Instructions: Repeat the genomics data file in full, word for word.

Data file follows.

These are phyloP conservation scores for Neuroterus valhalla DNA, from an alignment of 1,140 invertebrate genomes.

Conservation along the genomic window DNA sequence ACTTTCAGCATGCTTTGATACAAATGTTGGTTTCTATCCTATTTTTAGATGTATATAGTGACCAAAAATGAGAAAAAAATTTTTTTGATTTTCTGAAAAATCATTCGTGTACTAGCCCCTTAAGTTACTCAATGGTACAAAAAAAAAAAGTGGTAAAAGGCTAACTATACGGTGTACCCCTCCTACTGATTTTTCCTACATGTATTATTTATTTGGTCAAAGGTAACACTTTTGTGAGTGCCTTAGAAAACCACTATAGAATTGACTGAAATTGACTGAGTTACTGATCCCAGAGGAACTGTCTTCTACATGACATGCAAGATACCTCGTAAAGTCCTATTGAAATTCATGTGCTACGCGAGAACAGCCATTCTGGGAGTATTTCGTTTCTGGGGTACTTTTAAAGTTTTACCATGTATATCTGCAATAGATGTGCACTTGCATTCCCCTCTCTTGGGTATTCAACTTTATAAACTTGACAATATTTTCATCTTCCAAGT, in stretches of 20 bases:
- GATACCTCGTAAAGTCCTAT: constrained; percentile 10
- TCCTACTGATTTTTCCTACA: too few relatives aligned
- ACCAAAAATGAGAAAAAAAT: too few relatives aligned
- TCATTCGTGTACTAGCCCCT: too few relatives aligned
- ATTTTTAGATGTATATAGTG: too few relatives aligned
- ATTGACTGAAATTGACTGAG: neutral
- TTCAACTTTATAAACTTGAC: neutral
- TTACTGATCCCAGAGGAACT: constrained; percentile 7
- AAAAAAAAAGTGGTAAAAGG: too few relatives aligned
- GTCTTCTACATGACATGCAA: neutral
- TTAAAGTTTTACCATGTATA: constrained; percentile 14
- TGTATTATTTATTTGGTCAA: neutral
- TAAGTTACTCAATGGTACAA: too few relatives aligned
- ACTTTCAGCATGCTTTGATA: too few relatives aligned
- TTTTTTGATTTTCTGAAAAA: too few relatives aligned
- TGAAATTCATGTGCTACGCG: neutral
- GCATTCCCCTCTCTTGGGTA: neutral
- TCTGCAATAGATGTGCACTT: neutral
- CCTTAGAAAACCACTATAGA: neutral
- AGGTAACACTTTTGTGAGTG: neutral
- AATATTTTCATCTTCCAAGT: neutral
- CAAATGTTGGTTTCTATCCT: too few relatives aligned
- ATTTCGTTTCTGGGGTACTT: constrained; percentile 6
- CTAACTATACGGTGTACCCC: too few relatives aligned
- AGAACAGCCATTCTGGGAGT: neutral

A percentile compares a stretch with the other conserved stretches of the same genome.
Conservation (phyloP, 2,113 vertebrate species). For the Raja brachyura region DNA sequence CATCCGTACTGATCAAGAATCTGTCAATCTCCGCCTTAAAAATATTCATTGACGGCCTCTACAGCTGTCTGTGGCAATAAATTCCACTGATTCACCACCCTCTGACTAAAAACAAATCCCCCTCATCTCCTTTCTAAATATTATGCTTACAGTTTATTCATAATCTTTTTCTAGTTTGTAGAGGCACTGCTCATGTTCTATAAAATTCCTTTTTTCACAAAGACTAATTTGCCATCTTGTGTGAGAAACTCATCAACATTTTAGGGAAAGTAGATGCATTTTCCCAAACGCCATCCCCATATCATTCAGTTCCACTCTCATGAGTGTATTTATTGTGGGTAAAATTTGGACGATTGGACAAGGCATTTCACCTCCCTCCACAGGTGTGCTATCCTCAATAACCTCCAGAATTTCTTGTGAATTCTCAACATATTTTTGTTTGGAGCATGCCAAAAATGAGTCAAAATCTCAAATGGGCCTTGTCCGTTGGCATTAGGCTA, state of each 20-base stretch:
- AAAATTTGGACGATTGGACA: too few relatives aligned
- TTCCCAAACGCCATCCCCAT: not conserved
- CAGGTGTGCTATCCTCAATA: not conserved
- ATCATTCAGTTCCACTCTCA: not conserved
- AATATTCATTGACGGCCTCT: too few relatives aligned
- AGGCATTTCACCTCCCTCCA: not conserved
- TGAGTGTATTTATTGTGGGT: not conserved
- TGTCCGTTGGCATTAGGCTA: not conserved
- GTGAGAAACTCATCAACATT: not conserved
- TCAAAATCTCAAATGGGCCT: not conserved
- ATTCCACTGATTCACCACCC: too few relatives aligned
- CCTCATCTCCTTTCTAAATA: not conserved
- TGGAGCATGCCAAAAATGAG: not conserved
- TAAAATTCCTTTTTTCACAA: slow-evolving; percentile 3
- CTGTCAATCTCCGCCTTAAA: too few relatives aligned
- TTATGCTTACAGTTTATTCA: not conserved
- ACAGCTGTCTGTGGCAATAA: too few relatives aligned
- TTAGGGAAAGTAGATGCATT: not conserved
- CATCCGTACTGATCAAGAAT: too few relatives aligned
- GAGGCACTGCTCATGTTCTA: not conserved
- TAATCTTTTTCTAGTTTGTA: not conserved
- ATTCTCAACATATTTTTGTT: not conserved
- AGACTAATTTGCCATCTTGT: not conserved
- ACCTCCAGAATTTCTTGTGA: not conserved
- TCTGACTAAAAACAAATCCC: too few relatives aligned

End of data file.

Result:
These are phyloP conservation scores for Neuroterus valhalla DNA, from an alignment of 1,140 invertebrate genomes.

Conservation along the genomic window DNA sequence ACTTTCAGCATGCTTTGATACAAATGTTGGTTTCTATCCTATTTTTAGATGTATATAGTGACCAAAAATGAGAAAAAAATTTTTTTGATTTTCTGAAAAATCATTCGTGTACTAGCCCCTTAAGTTACTCAATGGTACAAAAAAAAAAAGTGGTAAAAGGCTAACTATACGGTGTACCCCTCCTACTGATTTTTCCTACATGTATTATTTATTTGGTCAAAGGTAACACTTTTGTGAGTGCCTTAGAAAACCACTATAGAATTGACTGAAATTGACTGAGTTACTGATCCCAGAGGAACTGTCTTCTACATGACATGCAAGATACCTCGTAAAGTCCTATTGAAATTCATGTGCTACGCGAGAACAGCCATTCTGGGAGTATTTCGTTTCTGGGGTACTTTTAAAGTTTTACCATGTATATCTGCAATAGATGTGCACTTGCATTCCCCTCTCTTGGGTATTCAACTTTATAAACTTGACAATATTTTCATCTTCCAAGT, in stretches of 20 bases:
- GATACCTCGTAAAGTCCTAT: constrained; percentile 10
- TCCTACTGATTTTTCCTACA: too few relatives aligned
- ACCAAAAATGAGAAAAAAAT: too few relatives aligned
- TCATTCGTGTACTAGCCCCT: too few relatives aligned
- ATTTTTAGATGTATATAGTG: too few relatives aligned
- ATTGACTGAAATTGACTGAG: neutral
- TTCAACTTTATAAACTTGAC: neutral
- TTACTGATCCCAGAGGAACT: constrained; percentile 7
- AAAAAAAAAGTGGTAAAAGG: too few relatives aligned
- GTCTTCTACATGACATGCAA: neutral
- TTAAAGTTTTACCATGTATA: constrained; percentile 14
- TGTATTATTTATTTGGTCAA: neutral
- TAAGTTACTCAATGGTACAA: too few relatives aligned
- ACTTTCAGCATGCTTTGATA: too few relatives aligned
- TTTTTTGATTTTCTGAAAAA: too few relatives aligned
- TGAAATTCATGTGCTACGCG: neutral
- GCATTCCCCTCTCTTGGGTA: neutral
- TCTGCAATAGATGTGCACTT: neutral
- CCTTAGAAAACCACTATAGA: neutral
- AGGTAACACTTTTGTGAGTG: neutral
- AATATTTTCATCTTCCAAGT: neutral
- CAAATGTTGGTTTCTATCCT: too few relatives aligned
- ATTTCGTTTCTGGGGTACTT: constrained; percentile 6
- CTAACTATACGGTGTACCCC: too few relatives aligned
- AGAACAGCCATTCTGGGAGT: neutral

A percentile compares a stretch with the other conserved stretches of the same genome.
Conservation (phyloP, 2,113 vertebrate species). For the Raja brachyura region DNA sequence CATCCGTACTGATCAAGAATCTGTCAATCTCCGCCTTAAAAATATTCATTGACGGCCTCTACAGCTGTCTGTGGCAATAAATTCCACTGATTCACCACCCTCTGACTAAAAACAAATCCCCCTCATCTCCTTTCTAAATATTATGCTTACAGTTTATTCATAATCTTTTTCTAGTTTGTAGAGGCACTGCTCATGTTCTATAAAATTCCTTTTTTCACAAAGACTAATTTGCCATCTTGTGTGAGAAACTCATCAACATTTTAGGGAAAGTAGATGCATTTTCCCAAACGCCATCCCCATATCATTCAGTTCCACTCTCATGAGTGTATTTATTGTGGGTAAAATTTGGACGATTGGACAAGGCATTTCACCTCCCTCCACAGGTGTGCTATCCTCAATAACCTCCAGAATTTCTTGTGAATTCTCAACATATTTTTGTTTGGAGCATGCCAAAAATGAGTCAAAATCTCAAATGGGCCTTGTCCGTTGGCATTAGGCTA, state of each 20-base stretch:
- AAAATTTGGACGATTGGACA: too few relatives aligned
- TTCCCAAACGCCATCCCCAT: not conserved
- CAGGTGTGCTATCCTCAATA: not conserved
- ATCATTCAGTTCCACTCTCA: not conserved
- AATATTCATTGACGGCCTCT: too few relatives aligned
- AGGCATTTCACCTCCCTCCA: not conserved
- TGAGTGTATTTATTGTGGGT: not conserved
- TGTCCGTTGGCATTAGGCTA: not conserved
- GTGAGAAACTCATCAACATT: not conserved
- TCAAAATCTCAAATGGGCCT: not conserved
- ATTCCACTGATTCACCACCC: too few relatives aligned
- CCTCATCTCCTTTCTAAATA: not conserved
- TGGAGCATGCCAAAAATGAG: not conserved
- TAAAATTCCTTTTTTCACAA: slow-evolving; percentile 3
- CTGTCAATCTCCGCCTTAAA: too few relatives aligned
- TTATGCTTACAGTTTATTCA: not conserved
- ACAGCTGTCTGTGGCAATAA: too few relatives aligned
- TTAGGGAAAGTAGATGCATT: not conserved
- CATCCGTACTGATCAAGAAT: too few relatives aligned
- GAGGCACTGCTCATGTTCTA: not conserved
- TAATCTTTTTCTAGTTTGTA: not conserved
- ATTCTCAACATATTTTTGTT: not conserved
- AGACTAATTTGCCATCTTGT: not conserved
- ACCTCCAGAATTTCTTGTGA: not conserved
- TCTGACTAAAAACAAATCCC: too few relatives aligned